Most people are familiar with an overnight sleep study, commonly used to diagnose obstructive sleep apnea (OSA) and other sleep disorders. Less well-known is a CPAP titration study. Though there are similarities between the two sleep tests, they have different purposes. Let’s take a deeper look at how a titration study works and how it’s used during the course of sleep apnea diagnosis and treatment.
CPAP and Sleep Apnea Education Center
If you find yourself snoring loudly, waking with a headache or feeling tired and groggy even after a full night’s sleep, your healthcare provider may recommend you get screened for obstructive sleep apnea (OSA.) Depending on your risk factors and the severity of your symptoms (see below), you have a few different options for initial screening and evaluation.
With holiday travel around the corner, CPAP users are gearing up to take their sleep apnea therapy on the road. Travel can be a tricky time for people with sleep apnea; new surroundings make it harder to get to sleep, even without a sleep disorder. Then there’s finding a reliable, portable CPAP machine. What options are available? Do I need a new mask? What features do I need to make cpap therapy convenient and comfortable while I’m on the go?
Obstructive sleep apnea (OSA) can be a difficult condition to manage on your own. Thankfully, internet forums and support groups can help you find a community of other people living with the condition. You can use these groups to connect, ask questions, and share your experience at any time of day or night. They are free and easy to join. In nearly all cases, you can simply create an account to chat about sleep apnea with people who understand sleep apnea.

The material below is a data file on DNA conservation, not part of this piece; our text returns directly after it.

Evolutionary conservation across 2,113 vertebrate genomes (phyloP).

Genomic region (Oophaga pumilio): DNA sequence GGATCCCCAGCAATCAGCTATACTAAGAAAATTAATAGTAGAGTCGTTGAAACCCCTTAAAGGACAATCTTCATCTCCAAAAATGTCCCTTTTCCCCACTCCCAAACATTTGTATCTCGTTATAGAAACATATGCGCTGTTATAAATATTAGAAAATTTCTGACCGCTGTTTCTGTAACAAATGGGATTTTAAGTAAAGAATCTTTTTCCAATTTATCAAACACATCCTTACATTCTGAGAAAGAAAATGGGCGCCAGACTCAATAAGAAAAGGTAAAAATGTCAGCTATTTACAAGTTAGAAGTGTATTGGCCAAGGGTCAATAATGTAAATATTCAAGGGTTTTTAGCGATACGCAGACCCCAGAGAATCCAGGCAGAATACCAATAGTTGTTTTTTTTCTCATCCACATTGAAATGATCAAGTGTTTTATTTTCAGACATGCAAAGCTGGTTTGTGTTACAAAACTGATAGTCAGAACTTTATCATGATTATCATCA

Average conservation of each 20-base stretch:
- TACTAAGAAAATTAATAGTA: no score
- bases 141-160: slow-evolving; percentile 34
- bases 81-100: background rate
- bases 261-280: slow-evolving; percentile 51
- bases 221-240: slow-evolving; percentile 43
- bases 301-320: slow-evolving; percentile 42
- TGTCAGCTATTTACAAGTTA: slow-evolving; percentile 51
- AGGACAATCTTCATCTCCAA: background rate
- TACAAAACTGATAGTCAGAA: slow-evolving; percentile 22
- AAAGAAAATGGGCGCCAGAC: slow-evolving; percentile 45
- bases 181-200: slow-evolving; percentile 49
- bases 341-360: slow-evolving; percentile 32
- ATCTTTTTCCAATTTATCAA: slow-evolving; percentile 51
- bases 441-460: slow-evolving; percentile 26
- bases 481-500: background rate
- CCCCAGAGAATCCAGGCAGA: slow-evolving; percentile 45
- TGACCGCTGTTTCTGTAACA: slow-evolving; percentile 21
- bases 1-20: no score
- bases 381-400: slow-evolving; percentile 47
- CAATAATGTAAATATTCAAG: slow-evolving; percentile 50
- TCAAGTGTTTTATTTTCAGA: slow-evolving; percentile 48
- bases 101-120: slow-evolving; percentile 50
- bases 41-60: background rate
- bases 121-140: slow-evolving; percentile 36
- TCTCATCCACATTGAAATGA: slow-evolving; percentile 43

Sleep apnea is a sleep disorder that can be dangerous if not treated. Common symptoms include snoring, excessive daytime sleepiness, and agitation. It’s also known to increase your risk of cardiovascular problems and other health conditions. Recent studies have explored the link between sleep apnea and tinnitus. Some have found that people with sleep apnea have a higher risk of developing both tinnitus and hearing loss.
Sleep apnea is a common sleep disorder that can cause loud snoring at night and a wide range of daytime symptoms. Although sleep apnea is common, it is a serious condition. If it is left untreated, sleep apnea can lead to cardiovascular trouble, hypertension, and other complications.
Getting older, our sleep patterns change just as surely as our skin and hair. Understanding the difference between normal sleep changes and deeper sleep problems is important. Poor sleep is often assumed to be a normal part of aging, but that’s not the case!
In September of 2022, Philips Respironics announced a product recall related to a safety issue that affects some of their CPAP masks. Find out more details below, including information on potential health risks, which masks are being recalled, and who who to contact with questions.
Why am I snoring all of a sudden? If you just started snoring or noticed it for the first time, you may be wondering why it began. Occasionally some people can catch it happening just as their own snoring wakes them up, but rare is the sleeper who knows they snore without an outside observer to verify it.
Sleep apnea patients often wonder if they really need a CPAP humidifier or if it’s just an extra feature they’ll never use. Some people are perfectly fine without one and find CPAP therapy comfortable and effective as is. But a humidifier can provide a lot of relief for those with congestion or who experience some of the most common discomforts associated with CPAP use.